Skeletal Family ‘Futile Combat’ (Cherry Red)
Skeletal Family divided audiences; in certain quarters they remain lauded as one of the most adventurous bands linked to the UK 80’s goth scene, to others they are remembered as being light weight, certainly in comparison to the bass heavy Sisters Of Mercy who arguably continue to reign supreme over the genre; It is a shame Skeletal Family never gained the recognition, and the accompanying rewards they deserved ”â this long overdue re-release perfectly demonstrates how their tribal drumming and frantic guitars, not to mention Anne Marie’s distinct vocals offered something different from the musically then shrinking goth scene.
For those of you unaware; Skeletal Family hailed from the heartland of UK goth; Yorkshire – Keighley to be precise first getting together in late 1982 taking their name from the title of the song “Chant of the Ever Circling Skeletal Family” from the 1974 Bowie album ”ËDiamond Dogs’ ”â having self released the ”ËTrees’ EP in 1983 which earned them numerous plays on John Peel’s radio show they were instantly signed to York’s Red Rhino Records who were responsible for releasing the follow up single and the band’s debut album ”ËBurning Oil’ and this follow up initially released in May 1985.
As I have stated Skeletal Family were one of the few bands looking forward; they crafted strident bass driven melodies coupled with shards of icy guitar, they even incorporated brass (saxophone) into their sound as demonstrated with ”ËMove’ which featured Waterboys brass player Anthony Thistlewaite.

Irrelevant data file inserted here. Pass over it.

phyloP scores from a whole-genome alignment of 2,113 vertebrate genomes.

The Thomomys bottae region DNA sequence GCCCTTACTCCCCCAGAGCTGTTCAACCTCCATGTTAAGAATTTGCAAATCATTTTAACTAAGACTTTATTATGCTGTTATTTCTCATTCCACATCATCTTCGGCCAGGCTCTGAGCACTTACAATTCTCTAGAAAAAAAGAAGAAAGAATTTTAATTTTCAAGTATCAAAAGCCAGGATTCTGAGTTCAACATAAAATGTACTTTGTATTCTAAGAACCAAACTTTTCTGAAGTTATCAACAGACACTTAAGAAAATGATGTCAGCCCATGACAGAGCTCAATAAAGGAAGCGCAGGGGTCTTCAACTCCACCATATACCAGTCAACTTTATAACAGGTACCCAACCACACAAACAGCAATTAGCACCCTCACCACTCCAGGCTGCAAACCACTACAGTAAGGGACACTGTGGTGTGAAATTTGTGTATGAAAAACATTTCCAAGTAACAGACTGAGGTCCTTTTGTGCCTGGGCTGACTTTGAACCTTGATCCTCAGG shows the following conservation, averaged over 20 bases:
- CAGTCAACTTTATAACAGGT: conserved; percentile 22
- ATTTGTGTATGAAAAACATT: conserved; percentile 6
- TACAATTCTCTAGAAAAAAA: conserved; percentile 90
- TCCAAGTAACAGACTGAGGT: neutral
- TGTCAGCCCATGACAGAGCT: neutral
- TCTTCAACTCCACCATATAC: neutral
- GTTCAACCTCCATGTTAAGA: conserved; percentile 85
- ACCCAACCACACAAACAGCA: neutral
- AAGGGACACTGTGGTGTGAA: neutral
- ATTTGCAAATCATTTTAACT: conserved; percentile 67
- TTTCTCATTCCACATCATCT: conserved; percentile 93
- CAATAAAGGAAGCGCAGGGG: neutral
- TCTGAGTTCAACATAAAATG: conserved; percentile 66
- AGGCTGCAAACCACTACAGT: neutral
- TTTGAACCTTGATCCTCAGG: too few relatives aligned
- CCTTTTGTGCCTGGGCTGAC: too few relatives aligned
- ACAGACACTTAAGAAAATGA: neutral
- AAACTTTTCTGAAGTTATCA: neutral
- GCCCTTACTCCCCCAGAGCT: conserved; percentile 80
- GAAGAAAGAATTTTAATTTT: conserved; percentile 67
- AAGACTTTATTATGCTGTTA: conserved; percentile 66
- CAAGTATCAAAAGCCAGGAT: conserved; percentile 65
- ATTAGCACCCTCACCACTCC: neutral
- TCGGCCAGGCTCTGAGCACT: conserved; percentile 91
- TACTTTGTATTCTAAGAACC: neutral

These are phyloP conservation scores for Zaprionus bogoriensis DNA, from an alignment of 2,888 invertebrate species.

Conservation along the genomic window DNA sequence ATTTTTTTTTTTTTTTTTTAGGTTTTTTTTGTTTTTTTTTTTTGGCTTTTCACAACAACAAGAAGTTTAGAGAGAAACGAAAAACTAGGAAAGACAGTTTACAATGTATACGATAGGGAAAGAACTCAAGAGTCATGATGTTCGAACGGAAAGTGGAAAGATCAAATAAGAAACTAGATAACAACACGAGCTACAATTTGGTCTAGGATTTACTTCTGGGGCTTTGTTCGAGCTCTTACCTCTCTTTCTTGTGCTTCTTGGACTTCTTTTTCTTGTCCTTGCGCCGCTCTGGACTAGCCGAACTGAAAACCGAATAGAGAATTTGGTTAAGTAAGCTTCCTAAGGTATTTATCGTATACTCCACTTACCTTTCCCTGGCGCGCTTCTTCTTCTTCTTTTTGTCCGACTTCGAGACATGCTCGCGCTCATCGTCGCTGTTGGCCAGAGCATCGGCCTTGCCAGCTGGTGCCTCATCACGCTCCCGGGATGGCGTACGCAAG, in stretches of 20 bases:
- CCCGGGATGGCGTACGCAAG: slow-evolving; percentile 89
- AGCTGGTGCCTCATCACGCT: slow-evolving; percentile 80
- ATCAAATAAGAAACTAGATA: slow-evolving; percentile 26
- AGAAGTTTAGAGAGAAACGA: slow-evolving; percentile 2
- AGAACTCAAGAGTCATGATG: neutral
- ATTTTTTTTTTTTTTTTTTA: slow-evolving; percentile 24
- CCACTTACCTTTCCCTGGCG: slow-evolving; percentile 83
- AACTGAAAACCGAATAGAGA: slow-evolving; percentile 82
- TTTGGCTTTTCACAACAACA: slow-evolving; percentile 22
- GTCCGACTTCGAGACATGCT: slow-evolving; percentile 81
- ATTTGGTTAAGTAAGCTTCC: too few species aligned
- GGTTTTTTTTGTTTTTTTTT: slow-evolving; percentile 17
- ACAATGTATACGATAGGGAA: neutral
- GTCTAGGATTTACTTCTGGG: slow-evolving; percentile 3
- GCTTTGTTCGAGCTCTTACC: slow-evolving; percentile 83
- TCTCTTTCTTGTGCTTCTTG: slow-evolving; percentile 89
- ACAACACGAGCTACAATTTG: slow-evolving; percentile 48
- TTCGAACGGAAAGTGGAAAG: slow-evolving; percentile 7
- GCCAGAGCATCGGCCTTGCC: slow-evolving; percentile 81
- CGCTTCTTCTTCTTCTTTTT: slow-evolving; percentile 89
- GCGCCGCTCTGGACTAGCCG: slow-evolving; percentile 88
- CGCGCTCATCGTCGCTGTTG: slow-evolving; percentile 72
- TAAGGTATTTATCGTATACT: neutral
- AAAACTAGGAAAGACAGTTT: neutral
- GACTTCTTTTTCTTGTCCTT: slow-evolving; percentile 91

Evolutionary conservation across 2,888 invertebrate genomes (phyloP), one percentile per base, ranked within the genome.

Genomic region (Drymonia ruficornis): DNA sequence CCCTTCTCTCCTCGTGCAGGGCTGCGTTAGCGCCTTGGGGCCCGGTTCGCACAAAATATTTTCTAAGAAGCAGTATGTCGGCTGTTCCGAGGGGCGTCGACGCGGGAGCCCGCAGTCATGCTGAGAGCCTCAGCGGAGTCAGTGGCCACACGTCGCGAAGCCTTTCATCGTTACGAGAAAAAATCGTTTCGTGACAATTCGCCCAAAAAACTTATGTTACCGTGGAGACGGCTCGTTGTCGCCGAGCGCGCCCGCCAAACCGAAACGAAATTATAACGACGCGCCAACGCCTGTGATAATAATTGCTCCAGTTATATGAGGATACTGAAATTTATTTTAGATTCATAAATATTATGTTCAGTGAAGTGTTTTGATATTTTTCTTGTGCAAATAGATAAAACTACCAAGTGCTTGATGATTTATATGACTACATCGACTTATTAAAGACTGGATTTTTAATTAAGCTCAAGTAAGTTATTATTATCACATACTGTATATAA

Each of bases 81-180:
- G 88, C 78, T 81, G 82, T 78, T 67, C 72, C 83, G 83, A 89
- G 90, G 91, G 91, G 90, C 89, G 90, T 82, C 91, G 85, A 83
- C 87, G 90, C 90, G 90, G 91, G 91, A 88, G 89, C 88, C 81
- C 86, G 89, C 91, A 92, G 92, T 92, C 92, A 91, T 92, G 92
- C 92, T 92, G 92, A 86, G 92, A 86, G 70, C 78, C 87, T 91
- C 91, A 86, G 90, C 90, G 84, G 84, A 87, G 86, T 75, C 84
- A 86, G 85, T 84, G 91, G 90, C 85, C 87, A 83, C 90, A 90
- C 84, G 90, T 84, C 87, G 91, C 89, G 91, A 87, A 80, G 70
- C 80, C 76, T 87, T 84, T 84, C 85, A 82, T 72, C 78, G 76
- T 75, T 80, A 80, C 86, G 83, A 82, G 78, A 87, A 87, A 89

Skeletal Family offered a freshness that the genre was seriously lacking, this is particularly characterised by Anne-Marie’s powerful vocals as she weaves, beautifully melodic phrases, which for this recording were all under-pinned by some subtle keyboards courtesy of Graham Pleeth of Fisher Z.
”ËFutile Combat’ captured Skeletal Family in their prime, the resulting attention saw them record BBC sessions for Janice Long ”â however as is so often the case the major label vultures began to circle; Chrysalis signed the band and Anne-Marie departed to join Gary Marx (ex Sisters Of Mercy) in Ghost Dance (vastly under-rated), and Martin Henderson joined The Batfish Boys with Simon D (ex March Violets). Skeletal Family continued apace, and enjoyed decent chart success though clearly not at a level to satisfy Chrysalis who rather suddenly dropped them.
As such this album is vitally important; it demonstrates quite why all the UK’s major labels were in a frenzy to sign them, it serves as a timely reminder that goth wasn’t all about dry ice and deep throbbing bass, though Skeletal Family did conform to the goth ‘big hair’ rule…some plus years later ‘Futile Combat’ retains its engagement, and has enough experimentation going one to easily satisfy any anyone since weary of the goth scene…if you had forgotten Skeletal Family or perhaps never heard of them then ‘Futile Combat’ is the ideal starting point for a journey to the hair spray counter.
As well as the original studio tracks, the package includes liner notes written in collaboration with the band, plus an array of never before seen photographs. The CD also includes the independent single chart hits ”ËPromised Land’ (#2) and ”ËShe Cries Alone’ (#8) and four bonus tracks.
1. Hands On The Clock
3. This Time
4. Don’tBe Denied
5. Far & Near
6. No Chance
8. She Cries Alone
9. What Happened?
10. Promised Land
11. Stand By Me
12. Just A Friend
13. Promised Land (12-inch version)
14. Deception (live)